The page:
May 19, 2015
TSG IntelBrief: Containment Falters in Iraq
Last summer when the Islamic State stormed into Mosul, the best approach at the time was a policy of containment. This was at heart a policy of playing for time by containing the group through airstrikes while the Iraqi security forces improved to the level they could reverse the Islamic State’s gains. This process was never going to be quick or easy, but as long as the containment held, the policy could be justified, though at the cost of those still suffering at the hands of the Islamic State.
With the takeover of the provincial capital of Ramadi, the Islamic State has shown that it is contained in an unacceptably broad definition. The basic issue is that the group is contained in a ‘box’ called ‘Iraq’ within which is is still able to plan, plot, equip, and attack. The group hasn’t been sufficiently separated from the population or resources enough to weaken it to the point where it can be dislodged. Rather, the group that was supposed to be entirely on defense by now still maintains the ability of offense. In Ramadi, the group was able to execute almost 30 car bombings against Iraqi security forces, showing how much freedom the ‘contained’ group still has.
It doesn’t matter if the Islamic State can’t long hold onto the center of Ramadi. It needs to simply prove the Iraqi security forces once again could not. As long as it continues to delegitimize the national government by showing its inability to hold Iraqi territory, it wins by driving the vulnerable people further away from the government. The Iraqi forces that left Ramadi this weekend did so under great pressure and only as a last resort; it is not bravery the forces lacked but weapons and leadership and rapid logistics. This shortfall will be slower to remedy than believed, which threatens the entire premise of the containment policy.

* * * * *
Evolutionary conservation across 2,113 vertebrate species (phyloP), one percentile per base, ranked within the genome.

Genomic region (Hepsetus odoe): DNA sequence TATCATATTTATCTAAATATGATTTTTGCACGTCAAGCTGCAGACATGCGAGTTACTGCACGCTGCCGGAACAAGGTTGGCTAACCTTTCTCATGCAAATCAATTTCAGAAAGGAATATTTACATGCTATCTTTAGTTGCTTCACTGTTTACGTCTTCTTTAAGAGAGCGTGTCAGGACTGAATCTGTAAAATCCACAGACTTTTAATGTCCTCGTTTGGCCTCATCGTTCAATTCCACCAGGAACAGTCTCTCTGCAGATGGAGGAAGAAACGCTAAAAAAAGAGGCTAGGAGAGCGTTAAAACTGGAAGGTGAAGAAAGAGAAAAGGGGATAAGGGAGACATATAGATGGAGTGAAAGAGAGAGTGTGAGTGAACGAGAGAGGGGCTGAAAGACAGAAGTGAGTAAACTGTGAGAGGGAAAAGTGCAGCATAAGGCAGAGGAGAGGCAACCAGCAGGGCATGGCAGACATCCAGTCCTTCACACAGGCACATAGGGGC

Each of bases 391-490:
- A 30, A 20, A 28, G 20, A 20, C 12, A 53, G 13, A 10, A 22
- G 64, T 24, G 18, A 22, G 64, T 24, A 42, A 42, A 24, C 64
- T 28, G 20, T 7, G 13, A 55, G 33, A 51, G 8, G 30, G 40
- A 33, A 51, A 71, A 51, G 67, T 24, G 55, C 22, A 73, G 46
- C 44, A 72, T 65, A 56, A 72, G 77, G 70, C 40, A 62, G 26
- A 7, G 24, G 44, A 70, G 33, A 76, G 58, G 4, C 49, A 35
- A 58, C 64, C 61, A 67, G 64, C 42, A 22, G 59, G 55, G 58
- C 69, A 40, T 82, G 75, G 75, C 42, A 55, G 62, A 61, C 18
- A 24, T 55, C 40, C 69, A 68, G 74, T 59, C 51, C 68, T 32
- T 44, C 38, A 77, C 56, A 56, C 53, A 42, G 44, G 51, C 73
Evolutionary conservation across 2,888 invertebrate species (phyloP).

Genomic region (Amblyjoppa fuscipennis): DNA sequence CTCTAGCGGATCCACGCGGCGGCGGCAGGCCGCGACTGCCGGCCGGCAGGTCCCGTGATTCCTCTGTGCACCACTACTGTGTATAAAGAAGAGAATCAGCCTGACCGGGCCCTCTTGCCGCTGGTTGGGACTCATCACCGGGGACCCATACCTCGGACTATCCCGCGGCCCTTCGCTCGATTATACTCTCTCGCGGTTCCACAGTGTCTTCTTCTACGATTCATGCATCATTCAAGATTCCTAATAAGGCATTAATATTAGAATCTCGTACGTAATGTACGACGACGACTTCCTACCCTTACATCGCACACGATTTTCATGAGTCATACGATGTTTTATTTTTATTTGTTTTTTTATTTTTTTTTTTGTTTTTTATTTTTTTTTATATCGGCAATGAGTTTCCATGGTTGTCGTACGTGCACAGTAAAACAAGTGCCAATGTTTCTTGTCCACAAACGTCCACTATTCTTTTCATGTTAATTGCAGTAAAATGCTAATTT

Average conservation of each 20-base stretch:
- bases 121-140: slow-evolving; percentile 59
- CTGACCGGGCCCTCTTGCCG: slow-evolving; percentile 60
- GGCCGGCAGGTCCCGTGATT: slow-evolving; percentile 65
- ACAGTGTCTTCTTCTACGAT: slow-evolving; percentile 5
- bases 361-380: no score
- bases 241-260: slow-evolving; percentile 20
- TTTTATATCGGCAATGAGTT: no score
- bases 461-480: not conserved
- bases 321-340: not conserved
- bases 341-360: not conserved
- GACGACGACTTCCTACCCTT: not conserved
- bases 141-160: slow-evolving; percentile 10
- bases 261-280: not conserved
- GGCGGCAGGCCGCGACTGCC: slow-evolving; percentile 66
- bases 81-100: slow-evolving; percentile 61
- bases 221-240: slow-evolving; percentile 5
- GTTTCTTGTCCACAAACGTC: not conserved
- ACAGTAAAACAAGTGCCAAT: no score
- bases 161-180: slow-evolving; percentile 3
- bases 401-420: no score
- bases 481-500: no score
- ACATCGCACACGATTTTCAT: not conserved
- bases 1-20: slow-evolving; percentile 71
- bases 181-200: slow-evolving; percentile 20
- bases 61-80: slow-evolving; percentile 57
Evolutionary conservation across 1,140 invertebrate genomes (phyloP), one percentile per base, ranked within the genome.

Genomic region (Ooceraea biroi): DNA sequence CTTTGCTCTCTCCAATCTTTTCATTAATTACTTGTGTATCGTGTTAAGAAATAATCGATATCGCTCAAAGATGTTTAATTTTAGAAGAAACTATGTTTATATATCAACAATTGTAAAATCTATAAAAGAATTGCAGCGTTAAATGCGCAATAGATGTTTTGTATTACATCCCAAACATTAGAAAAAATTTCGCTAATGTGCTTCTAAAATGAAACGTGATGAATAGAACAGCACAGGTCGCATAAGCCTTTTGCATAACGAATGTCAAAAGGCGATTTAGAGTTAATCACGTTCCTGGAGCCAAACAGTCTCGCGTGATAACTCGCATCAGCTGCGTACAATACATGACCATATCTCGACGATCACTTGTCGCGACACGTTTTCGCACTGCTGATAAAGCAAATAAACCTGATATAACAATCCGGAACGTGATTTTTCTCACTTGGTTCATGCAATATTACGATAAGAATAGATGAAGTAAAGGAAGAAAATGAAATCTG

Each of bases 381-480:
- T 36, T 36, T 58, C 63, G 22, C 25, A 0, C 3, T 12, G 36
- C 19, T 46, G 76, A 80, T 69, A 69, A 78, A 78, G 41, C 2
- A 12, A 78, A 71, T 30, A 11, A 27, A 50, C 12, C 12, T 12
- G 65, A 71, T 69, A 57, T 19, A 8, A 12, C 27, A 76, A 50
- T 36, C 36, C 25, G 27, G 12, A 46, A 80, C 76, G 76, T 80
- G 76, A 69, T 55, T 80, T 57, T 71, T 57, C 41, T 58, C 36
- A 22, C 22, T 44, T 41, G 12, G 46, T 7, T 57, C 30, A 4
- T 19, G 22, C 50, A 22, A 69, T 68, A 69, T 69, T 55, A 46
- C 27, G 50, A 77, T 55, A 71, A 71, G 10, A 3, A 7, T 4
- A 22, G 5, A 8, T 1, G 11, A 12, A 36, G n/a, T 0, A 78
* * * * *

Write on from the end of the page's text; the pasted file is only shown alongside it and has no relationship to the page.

The difficulty for the U.S. is that containment of the Islamic State via airstrikes was always a temporary measure until both the Iraqi security forces improve and Iraqi politics become inclusive. It’s been 284 days since the U.S. began airstrikes designed to buy time, and it is undeniable that the group has been hurt in certain places and at certain times. The group’s momentum was indeed halted but the issues that gave rise to the current horrors are far too deep-seated and broad to be solved by temporary measures and the occasional influx of divisive militias. Ramadi shows the limits of the current approach.
As Shi’a militias now gather to the east of Ramadi in order to retake the city, there is widespread concern about how they will be received by the majority Sunni population that has no love for the Islamic State but perhaps even less for the Shi’a militias and the Baghdad government. Despite fears of constant inferno, Iraq has actually resisted the sectarian war that the Islamic State has tried to ignite for the last year, even after the Tikrit campaign. The U.S. has opposed in general the use of Shi’a militia in Sunni areas, and Anbar is the Sunni heartland. If sectarian conflict erupts anywhere, it would be in Anbar and among the Sunni who feel betrayed by both the Iraqi government and the United States. But Anbar officials have called for Shi’a help because they feel the situation warrants any alliance that can be formed to push back the Islamic State. Yet again, this would be a temporary arrangement fraught with challenges.
The anti-Islamic State containment policy is now analogous to using a fire extinguisher to fight a fire that has an unending supply of gasoline. The Islamic State wants nothing more than to be seen fighting U.S. troops in Iraq once again, as visibly fighting foreign troops would be the only way to improve its waning popularity. With Shi’a militia support and U.S. airstrikes, Ramadi might be retaken sooner rather than later, as there are only 400 Islamic State fighters in the city. The larger issue is that the group controls the countryside around Ramadi.
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